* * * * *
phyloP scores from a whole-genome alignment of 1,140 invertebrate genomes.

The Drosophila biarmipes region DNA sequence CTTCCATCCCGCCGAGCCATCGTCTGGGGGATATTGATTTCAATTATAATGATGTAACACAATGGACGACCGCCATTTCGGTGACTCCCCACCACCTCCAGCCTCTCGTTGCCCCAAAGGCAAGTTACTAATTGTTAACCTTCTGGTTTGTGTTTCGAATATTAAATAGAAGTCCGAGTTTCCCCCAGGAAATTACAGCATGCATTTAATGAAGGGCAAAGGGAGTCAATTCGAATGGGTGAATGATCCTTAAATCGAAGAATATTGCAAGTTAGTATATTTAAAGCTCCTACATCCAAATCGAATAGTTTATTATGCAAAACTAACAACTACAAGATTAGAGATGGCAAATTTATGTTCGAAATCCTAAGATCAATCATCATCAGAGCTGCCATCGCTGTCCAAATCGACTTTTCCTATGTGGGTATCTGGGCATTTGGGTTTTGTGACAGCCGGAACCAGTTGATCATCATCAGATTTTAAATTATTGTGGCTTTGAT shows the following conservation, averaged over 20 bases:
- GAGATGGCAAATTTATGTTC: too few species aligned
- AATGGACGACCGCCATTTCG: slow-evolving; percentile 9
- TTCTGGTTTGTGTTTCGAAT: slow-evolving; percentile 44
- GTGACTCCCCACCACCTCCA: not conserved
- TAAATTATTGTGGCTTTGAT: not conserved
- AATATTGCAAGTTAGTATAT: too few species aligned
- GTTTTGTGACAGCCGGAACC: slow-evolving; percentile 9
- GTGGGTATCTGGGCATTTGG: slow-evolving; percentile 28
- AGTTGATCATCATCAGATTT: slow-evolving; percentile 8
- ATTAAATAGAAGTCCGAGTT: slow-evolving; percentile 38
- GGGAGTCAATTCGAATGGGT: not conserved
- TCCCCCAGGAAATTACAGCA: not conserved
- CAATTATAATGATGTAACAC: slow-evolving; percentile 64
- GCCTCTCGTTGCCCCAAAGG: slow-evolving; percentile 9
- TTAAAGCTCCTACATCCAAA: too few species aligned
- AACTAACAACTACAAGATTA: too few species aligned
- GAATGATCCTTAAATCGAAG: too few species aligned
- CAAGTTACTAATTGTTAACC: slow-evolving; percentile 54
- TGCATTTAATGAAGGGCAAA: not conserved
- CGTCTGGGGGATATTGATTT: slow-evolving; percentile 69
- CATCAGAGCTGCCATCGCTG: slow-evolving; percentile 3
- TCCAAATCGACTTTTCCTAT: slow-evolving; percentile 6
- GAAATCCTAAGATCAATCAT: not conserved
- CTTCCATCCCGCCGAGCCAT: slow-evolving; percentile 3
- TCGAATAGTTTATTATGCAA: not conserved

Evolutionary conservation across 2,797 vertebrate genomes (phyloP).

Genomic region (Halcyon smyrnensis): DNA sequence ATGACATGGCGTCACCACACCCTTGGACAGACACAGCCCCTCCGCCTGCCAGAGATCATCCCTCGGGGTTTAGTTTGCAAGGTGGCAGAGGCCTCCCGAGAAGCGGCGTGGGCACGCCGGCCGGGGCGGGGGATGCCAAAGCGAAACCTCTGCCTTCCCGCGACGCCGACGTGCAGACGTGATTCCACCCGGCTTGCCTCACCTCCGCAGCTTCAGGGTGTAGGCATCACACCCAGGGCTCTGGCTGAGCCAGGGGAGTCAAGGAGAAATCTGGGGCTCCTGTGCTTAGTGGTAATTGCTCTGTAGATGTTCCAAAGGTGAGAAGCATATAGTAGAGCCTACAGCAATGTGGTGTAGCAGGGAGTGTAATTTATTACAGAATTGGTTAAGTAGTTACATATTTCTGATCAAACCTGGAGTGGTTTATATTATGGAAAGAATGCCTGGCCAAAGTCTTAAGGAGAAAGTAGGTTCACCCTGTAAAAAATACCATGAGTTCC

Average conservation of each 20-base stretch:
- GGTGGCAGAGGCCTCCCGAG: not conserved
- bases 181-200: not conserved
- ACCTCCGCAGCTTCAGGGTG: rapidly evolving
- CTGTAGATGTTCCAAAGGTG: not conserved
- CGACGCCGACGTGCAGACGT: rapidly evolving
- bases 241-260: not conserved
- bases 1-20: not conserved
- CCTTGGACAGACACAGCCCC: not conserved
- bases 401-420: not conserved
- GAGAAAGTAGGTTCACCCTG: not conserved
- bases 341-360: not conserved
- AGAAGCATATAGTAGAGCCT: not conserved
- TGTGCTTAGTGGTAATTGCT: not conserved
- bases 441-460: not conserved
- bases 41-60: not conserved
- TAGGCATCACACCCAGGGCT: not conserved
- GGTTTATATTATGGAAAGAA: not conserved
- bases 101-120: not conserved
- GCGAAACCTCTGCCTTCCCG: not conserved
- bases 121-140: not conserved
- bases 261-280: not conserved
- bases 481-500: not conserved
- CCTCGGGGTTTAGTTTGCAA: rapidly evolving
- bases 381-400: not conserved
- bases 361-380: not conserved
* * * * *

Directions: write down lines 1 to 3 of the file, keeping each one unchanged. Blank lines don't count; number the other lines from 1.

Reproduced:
phyloP scores from a whole-genome alignment of 1,140 invertebrate genomes.

The Drosophila biarmipes region DNA sequence CTTCCATCCCGCCGAGCCATCGTCTGGGGGATATTGATTTCAATTATAATGATGTAACACAATGGACGACCGCCATTTCGGTGACTCCCCACCACCTCCAGCCTCTCGTTGCCCCAAAGGCAAGTTACTAATTGTTAACCTTCTGGTTTGTGTTTCGAATATTAAATAGAAGTCCGAGTTTCCCCCAGGAAATTACAGCATGCATTTAATGAAGGGCAAAGGGAGTCAATTCGAATGGGTGAATGATCCTTAAATCGAAGAATATTGCAAGTTAGTATATTTAAAGCTCCTACATCCAAATCGAATAGTTTATTATGCAAAACTAACAACTACAAGATTAGAGATGGCAAATTTATGTTCGAAATCCTAAGATCAATCATCATCAGAGCTGCCATCGCTGTCCAAATCGACTTTTCCTATGTGGGTATCTGGGCATTTGGGTTTTGTGACAGCCGGAACCAGTTGATCATCATCAGATTTTAAATTATTGTGGCTTTGAT shows the following conservation, averaged over 20 bases:
- GAGATGGCAAATTTATGTTC: too few species aligned